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Posts Tagged ‘China Law’

So there’s been an awful lot of speculation and rumours around VIEs of late. Starting with the continued EDU issues that I discussed at some length in my Tradingfloor column earlier, to some new rumours about issues for MNCs. It’s this latest rumour I find most interesting, and I think it’s a very interesting development if we put it in its proper context.

First of all we have to say that we currently have very few details about this crackdown, for instance we don’t know which AICs or MNCs are involved. We could indeed be looking at a situation similar to what we had with Buddha Steel where enforcement appeared to differ depending on where in the country you conducted your business. As we’re talking about local AICs here it’s entirely possible that we’re currently seeing different enforcements in different areas of the country.

But this is not the whole story, of course. What’s really interesting about this is that it seems to follow something of a pattern. It started off with the article discussing the issue of foreign influence in the restricted industries in China, then all was quiet for a good while before we saw some real movement when MOFCOM approved the Walmart takeover of Yihaodian with some reservations, creating what I called the restricted VIE.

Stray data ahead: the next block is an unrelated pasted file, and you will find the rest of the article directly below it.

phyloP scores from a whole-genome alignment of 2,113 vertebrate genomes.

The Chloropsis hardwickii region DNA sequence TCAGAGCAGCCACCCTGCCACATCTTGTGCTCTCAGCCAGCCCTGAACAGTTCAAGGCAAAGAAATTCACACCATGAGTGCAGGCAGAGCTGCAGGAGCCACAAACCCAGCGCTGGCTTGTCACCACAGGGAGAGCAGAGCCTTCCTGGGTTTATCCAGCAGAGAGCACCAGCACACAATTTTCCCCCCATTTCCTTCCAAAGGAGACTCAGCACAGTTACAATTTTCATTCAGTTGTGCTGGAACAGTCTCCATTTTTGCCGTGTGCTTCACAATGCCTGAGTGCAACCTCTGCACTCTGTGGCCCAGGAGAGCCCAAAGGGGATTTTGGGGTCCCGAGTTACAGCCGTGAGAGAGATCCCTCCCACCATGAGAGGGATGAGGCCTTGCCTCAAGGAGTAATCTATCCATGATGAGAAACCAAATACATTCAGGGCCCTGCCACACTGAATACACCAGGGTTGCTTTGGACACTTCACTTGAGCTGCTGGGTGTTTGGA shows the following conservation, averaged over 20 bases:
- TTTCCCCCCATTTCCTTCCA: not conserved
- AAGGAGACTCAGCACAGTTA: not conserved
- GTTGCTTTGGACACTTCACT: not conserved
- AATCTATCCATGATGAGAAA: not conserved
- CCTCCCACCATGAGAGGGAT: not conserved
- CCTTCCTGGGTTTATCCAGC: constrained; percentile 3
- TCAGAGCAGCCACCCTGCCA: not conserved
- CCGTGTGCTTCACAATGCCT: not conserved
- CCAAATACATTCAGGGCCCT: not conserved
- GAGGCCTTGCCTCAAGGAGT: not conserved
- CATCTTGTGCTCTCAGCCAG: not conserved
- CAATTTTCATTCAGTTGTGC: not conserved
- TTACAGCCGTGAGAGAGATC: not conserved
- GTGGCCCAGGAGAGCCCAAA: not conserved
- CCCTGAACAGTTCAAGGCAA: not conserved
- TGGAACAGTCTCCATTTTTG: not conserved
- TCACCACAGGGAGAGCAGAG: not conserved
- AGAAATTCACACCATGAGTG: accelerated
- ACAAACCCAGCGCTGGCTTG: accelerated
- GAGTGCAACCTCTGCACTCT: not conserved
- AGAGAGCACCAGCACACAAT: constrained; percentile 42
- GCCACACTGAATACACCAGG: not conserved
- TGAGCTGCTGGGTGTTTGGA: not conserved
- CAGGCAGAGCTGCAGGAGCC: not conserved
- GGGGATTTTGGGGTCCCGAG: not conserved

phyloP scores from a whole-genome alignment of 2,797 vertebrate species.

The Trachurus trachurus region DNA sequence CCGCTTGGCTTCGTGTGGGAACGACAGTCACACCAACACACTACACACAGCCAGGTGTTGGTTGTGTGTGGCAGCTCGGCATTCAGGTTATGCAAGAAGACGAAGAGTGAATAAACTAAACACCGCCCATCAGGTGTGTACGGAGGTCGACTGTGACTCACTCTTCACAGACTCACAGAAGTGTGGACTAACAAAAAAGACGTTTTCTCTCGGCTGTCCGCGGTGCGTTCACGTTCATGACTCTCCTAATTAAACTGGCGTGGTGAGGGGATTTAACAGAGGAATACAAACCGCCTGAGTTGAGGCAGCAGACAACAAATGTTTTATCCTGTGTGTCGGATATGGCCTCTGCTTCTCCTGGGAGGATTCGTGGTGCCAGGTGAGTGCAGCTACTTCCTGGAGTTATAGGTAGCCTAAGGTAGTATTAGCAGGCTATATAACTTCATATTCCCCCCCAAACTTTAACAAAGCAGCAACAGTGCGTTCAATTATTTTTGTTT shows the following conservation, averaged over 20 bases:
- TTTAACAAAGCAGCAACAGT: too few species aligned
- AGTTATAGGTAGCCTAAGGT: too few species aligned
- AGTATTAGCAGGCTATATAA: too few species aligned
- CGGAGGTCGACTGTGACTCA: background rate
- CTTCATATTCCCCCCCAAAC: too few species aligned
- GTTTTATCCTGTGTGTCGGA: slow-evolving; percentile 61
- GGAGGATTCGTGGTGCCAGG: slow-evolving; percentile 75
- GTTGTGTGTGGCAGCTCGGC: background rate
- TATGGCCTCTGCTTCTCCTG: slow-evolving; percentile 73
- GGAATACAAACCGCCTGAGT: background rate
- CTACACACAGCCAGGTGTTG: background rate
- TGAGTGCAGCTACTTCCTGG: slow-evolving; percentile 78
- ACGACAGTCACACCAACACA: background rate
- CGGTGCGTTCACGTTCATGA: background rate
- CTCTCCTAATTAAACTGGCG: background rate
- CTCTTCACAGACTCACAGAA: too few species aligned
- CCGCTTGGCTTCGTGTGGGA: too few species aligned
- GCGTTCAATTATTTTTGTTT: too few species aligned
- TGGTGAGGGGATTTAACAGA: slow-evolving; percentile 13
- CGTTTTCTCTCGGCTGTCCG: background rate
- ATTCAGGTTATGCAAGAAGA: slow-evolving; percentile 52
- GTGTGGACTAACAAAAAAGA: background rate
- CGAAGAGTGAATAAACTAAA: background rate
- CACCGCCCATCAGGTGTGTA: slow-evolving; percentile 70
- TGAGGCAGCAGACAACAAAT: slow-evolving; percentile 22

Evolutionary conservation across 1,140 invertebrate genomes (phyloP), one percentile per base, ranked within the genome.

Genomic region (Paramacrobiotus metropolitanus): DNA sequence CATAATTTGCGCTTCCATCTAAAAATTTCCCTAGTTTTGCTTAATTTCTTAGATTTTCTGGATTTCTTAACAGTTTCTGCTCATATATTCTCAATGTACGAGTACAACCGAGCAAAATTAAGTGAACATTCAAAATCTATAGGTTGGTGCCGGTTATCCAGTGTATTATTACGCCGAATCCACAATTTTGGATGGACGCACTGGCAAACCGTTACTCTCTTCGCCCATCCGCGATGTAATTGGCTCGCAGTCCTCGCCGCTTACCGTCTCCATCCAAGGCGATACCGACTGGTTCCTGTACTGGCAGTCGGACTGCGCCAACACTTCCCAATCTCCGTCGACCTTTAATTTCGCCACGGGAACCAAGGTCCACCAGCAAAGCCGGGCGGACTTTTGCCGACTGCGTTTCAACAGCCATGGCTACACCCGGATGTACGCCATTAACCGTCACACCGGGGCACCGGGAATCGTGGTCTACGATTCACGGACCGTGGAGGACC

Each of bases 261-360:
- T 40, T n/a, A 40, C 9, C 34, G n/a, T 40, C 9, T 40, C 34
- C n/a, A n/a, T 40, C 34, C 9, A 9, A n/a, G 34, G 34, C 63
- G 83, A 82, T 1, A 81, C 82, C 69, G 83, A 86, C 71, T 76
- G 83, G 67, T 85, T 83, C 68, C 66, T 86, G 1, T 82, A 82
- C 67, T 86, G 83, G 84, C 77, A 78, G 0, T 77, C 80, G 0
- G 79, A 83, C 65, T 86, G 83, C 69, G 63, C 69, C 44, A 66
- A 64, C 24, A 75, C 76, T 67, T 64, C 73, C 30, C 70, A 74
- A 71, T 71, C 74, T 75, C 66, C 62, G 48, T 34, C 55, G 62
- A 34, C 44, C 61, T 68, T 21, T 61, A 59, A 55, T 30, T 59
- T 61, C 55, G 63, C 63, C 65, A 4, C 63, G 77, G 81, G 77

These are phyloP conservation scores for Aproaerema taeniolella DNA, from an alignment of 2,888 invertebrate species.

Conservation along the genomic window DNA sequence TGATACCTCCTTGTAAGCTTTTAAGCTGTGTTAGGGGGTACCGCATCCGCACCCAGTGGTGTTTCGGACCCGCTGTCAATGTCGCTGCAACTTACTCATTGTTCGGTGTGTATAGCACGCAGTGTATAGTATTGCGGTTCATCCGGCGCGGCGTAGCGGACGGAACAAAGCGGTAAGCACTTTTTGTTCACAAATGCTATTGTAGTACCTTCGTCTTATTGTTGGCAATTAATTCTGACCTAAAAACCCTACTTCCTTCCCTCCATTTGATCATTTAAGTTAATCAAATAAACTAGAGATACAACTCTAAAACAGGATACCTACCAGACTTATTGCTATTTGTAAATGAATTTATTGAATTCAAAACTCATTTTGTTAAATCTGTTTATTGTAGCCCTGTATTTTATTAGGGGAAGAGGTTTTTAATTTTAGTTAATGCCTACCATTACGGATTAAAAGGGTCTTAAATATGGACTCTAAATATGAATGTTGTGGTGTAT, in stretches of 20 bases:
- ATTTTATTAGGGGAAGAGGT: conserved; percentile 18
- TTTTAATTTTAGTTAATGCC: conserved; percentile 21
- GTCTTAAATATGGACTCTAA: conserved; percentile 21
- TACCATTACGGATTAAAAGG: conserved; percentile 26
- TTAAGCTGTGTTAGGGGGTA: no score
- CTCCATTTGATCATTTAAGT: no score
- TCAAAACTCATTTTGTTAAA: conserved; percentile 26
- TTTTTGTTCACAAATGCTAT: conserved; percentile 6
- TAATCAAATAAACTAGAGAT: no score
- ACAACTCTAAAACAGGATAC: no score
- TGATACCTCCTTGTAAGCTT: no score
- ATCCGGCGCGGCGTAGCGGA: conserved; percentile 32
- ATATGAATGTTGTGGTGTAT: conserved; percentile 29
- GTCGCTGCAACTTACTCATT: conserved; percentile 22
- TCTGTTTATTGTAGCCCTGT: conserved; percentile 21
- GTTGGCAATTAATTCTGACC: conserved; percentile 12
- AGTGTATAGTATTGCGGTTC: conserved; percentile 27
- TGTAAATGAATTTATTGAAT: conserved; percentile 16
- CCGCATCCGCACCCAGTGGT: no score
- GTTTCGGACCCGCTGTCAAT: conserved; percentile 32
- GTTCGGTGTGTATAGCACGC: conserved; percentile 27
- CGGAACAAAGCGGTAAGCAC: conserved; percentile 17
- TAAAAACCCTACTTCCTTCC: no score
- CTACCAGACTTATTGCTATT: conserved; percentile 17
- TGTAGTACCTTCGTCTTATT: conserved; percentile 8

This is now the next step in what appears to be a gradual campaign to limit the use of the structure. As Professor Gillis pointed out in his post they’re apparently staying away from the foreign listed companies as they are too high profile. What they do appear to be doing is targeting MNCs in particular. I think this is likely to be an attempt to rein in the most obvious foreign elements in the restricted industries, as they are very obvious examples of the foreign influence the article warned against.

While there are arguments that can be made about the supposed foreign influence many of the foreign listed VIEs are actually subject to (you’ll find most still have a heavy voting majority of Chinese nationals), it’s much harder to argue the same for an actual foreign company.